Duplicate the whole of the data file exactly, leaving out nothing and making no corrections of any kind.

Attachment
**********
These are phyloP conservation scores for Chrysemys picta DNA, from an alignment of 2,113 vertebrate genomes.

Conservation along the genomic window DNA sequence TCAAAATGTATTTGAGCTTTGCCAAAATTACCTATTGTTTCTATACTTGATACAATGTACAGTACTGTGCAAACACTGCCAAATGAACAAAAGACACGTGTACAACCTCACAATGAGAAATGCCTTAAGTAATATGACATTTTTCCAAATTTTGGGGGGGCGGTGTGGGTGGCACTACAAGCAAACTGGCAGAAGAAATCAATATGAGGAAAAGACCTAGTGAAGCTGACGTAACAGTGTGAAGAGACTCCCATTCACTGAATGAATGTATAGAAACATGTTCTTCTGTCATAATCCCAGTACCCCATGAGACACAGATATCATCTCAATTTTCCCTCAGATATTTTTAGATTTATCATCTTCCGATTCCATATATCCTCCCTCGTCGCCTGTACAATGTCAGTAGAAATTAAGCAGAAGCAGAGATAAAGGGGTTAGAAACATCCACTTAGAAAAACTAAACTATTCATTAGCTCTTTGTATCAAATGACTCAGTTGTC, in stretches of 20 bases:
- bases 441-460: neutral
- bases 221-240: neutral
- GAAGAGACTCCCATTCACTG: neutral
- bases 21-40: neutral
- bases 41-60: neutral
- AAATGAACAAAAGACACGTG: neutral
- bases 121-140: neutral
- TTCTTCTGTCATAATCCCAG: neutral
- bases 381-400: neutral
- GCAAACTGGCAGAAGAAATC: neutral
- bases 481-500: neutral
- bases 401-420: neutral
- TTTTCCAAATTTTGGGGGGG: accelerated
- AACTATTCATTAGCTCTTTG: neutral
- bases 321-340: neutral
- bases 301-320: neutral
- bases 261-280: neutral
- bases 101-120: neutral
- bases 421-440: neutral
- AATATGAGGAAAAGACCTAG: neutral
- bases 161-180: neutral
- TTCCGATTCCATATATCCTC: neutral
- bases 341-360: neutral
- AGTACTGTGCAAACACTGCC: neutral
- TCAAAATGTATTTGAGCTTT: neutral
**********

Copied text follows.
These are phyloP conservation scores for Chrysemys picta DNA, from an alignment of 2,113 vertebrate genomes.

Conservation along the genomic window DNA sequence TCAAAATGTATTTGAGCTTTGCCAAAATTACCTATTGTTTCTATACTTGATACAATGTACAGTACTGTGCAAACACTGCCAAATGAACAAAAGACACGTGTACAACCTCACAATGAGAAATGCCTTAAGTAATATGACATTTTTCCAAATTTTGGGGGGGCGGTGTGGGTGGCACTACAAGCAAACTGGCAGAAGAAATCAATATGAGGAAAAGACCTAGTGAAGCTGACGTAACAGTGTGAAGAGACTCCCATTCACTGAATGAATGTATAGAAACATGTTCTTCTGTCATAATCCCAGTACCCCATGAGACACAGATATCATCTCAATTTTCCCTCAGATATTTTTAGATTTATCATCTTCCGATTCCATATATCCTCCCTCGTCGCCTGTACAATGTCAGTAGAAATTAAGCAGAAGCAGAGATAAAGGGGTTAGAAACATCCACTTAGAAAAACTAAACTATTCATTAGCTCTTTGTATCAAATGACTCAGTTGTC, in stretches of 20 bases:
- bases 441-460: neutral
- bases 221-240: neutral
- GAAGAGACTCCCATTCACTG: neutral
- bases 21-40: neutral
- bases 41-60: neutral
- AAATGAACAAAAGACACGTG: neutral
- bases 121-140: neutral
- TTCTTCTGTCATAATCCCAG: neutral
- bases 381-400: neutral
- GCAAACTGGCAGAAGAAATC: neutral
- bases 481-500: neutral
- bases 401-420: neutral
- TTTTCCAAATTTTGGGGGGG: accelerated
- AACTATTCATTAGCTCTTTG: neutral
- bases 321-340: neutral
- bases 301-320: neutral
- bases 261-280: neutral
- bases 101-120: neutral
- bases 421-440: neutral
- AATATGAGGAAAAGACCTAG: neutral
- bases 161-180: neutral
- TTCCGATTCCATATATCCTC: neutral
- bases 341-360: neutral
- AGTACTGTGCAAACACTGCC: neutral
- TCAAAATGTATTTGAGCTTT: neutral